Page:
Mr. McCracken introduced Mr. Mead as a new board member.
The minutes of the November 14, 2007 meeting were approved.
Recommendation 161: Recommendation on Developing a Stewardship Map Showing Remediated Areas with Waste Left in Place was approved as amended.
A motion to recommend to DOE-ORO to remove Charles Jensen from the board because of two consecutive absences failed. Mr. Mezga asked staff to try to determine the reason for Mr. Jensen’s absences.
Board Finance & Process – Mr. Adams reported that Mr. Branch was named vice chair of committee.
The committee looked at budget information, approved expenditures, and sent to executive committee.
Mr. Adams said the committee is responsible for two activities: annual retreat planning and reviewing EM budget and prioritization.
Mr. Branch is the issue manager for finding a location for the FY 2008 board annual retreat. He said he has talked to four different places about a possible site for the retreat. Most were asking for about $50 per person. He said one location asked for $1,000 to rent a conference room plus charges for additional services. He has asked for a proposal from the Grand Hotel in Pigeon Forge for a one- or two-day meeting.
The committee will not meet in December.
EM – The committee cancelled its November meeting. Mr. Murphree said the December meeting will include a presentation on engineering and technology on the Oak Ridge Reservation. The committee will also discuss the October presentation on contamination of picket wells in Melton Valley. A discussion on historic preservation of K-25 is on the agenda as well.
Public Outreach – Mr. Westervelt reported that Mr. Bass made a presentation to the Clinton Rotary Club earlier this month. Mr. Bass and Ms. Sarten are working to do a presentation before the Loudon County School Board. The committee is reviewing a list of local organizations to which the committee could possibly make presentations in the future. Mr. Haygood will talk to the program director of local cable channel 15 to see if that is another outlet for board meeting videos and other programs.
The committee is currently reviewing the draft of the January Advocate newsletter.
Mr. Westervelt said Mr. Bass has been appointed vice chair of the committee. Mr. Bass said after the presentation to the Stewardship and EM Committees on contamination in picket wells in Melton Valley, the Public Outreach Committee thought it was important to see if there was a better way to inform the public of the issue of water quality in the wells. The committee has started discussions with Ms. Halsey and is in the very early stages of determining how to accomplish that goal. More discussions will be held in January and will likely include Mr. Adler and Mr. Owsley.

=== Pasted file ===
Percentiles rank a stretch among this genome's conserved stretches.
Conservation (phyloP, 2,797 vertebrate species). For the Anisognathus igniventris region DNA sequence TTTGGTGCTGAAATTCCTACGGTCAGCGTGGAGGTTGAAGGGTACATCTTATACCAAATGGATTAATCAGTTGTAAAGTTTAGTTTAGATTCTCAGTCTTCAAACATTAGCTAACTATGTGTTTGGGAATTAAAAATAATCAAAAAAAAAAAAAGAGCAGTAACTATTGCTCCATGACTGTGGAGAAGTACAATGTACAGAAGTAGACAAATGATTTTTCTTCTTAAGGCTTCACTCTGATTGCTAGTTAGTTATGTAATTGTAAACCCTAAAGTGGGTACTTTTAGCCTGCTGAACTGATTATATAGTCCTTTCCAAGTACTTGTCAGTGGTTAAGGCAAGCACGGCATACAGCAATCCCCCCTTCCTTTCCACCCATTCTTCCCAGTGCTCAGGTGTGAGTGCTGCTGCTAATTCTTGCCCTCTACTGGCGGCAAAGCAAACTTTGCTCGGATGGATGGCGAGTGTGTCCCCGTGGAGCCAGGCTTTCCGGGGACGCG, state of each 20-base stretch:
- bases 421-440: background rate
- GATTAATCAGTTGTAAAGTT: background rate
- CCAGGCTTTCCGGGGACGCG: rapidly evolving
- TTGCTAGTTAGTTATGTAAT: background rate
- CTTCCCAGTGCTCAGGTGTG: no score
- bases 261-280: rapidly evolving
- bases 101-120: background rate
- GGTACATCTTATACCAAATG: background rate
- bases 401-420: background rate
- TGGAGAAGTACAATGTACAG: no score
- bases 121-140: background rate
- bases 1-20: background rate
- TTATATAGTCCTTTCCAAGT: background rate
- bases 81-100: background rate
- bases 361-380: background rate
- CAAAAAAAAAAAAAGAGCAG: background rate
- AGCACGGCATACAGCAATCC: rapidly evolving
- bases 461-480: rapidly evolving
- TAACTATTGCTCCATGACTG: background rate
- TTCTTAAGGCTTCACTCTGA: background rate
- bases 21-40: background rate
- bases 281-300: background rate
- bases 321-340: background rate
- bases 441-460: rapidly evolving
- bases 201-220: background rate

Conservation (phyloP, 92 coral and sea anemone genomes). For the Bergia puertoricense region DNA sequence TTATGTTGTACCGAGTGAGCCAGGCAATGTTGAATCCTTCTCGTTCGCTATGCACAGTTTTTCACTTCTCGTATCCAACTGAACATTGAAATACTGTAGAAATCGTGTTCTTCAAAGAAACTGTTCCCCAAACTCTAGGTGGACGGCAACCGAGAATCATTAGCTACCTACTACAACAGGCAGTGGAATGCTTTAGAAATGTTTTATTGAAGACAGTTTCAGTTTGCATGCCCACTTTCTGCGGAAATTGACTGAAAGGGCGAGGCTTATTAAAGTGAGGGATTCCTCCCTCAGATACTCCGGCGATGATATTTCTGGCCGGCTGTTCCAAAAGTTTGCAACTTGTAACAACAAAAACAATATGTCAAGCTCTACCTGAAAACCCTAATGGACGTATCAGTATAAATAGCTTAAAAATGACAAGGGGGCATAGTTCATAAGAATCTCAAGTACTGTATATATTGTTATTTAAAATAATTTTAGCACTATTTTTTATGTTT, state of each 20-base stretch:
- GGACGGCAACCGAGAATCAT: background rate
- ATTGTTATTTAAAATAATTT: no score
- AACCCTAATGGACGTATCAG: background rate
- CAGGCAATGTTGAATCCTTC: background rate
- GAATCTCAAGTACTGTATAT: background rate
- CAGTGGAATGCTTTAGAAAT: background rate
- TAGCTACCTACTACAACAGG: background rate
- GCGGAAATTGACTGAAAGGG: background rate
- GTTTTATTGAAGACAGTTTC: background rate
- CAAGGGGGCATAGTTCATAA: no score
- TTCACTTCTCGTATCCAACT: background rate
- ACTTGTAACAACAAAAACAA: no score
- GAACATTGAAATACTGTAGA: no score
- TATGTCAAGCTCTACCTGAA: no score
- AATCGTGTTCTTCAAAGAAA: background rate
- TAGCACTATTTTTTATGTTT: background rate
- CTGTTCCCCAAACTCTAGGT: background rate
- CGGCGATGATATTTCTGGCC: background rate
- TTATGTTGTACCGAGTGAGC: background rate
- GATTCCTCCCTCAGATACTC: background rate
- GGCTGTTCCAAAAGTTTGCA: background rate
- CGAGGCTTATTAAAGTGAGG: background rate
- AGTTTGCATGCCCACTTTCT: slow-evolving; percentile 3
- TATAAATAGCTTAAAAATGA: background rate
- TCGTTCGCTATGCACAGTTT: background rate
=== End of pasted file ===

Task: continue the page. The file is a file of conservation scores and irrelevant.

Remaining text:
The board’s FY 2007 annual report has been published and was distributed at this meeting (Attachment 2).
Stewardship – At its November meeting the committee received an update on the filings of Melton Valley property record notices with the Roane County register of deeds. The register of deeds for Anderson County is working with the Roane County register to set up a filing system similar to Anderson County’s.
A legislative act standardizing the filing of record notices and related plat maps will be introduced in the Tennessee legislature during the next session. Draft language for the act originated with the Stewardship Committee.
At its December meeting the committee will hear more on historic preservation of K-25 from Bill Wilcox of the Partnership for K-25 Preservation and from a representative from the American Museum of Science and Energy. The committee will try to formulate a recommendation regarding K-25 to send to DOE-ORO. Representatives of the committee are also planning a public meeting on K-25 historic preservation for February.
Mr. Mezga wondered if a historic preservation subcommittee should be set up to follow the developments of preserving a portion of K-25, the graphic reactor at Oak Ridge National Laboratory, and the calutrons at Y-12. He asked where money comes from to implement preservation at K-25. Mr. Adler said he is not aware of specific money set aside for historic preservation, but he said all federal agencies must comply with historic preservation. Money could also come from the private sector. Regarding the establishment of a historic preservation subcommittee, Mr. Adler thought historic preservation was outside the purview of the board.
In December the committee will also discuss the picket well issue in Melton Valley.
Stewardship Education Subcommittee – Ms. Sarten said the subcommittee has made some revisions to the overheads for Lesson 1 in the Stewardship Education Resource Kit. The committee is also discussing possibly having another teacher’s workshop on the kit.
She said if a presentation is arranged with the Loudon County School Board as noted earlier, the focus of the presentation will be split between an overview of the ORSSAB and the education resource kit.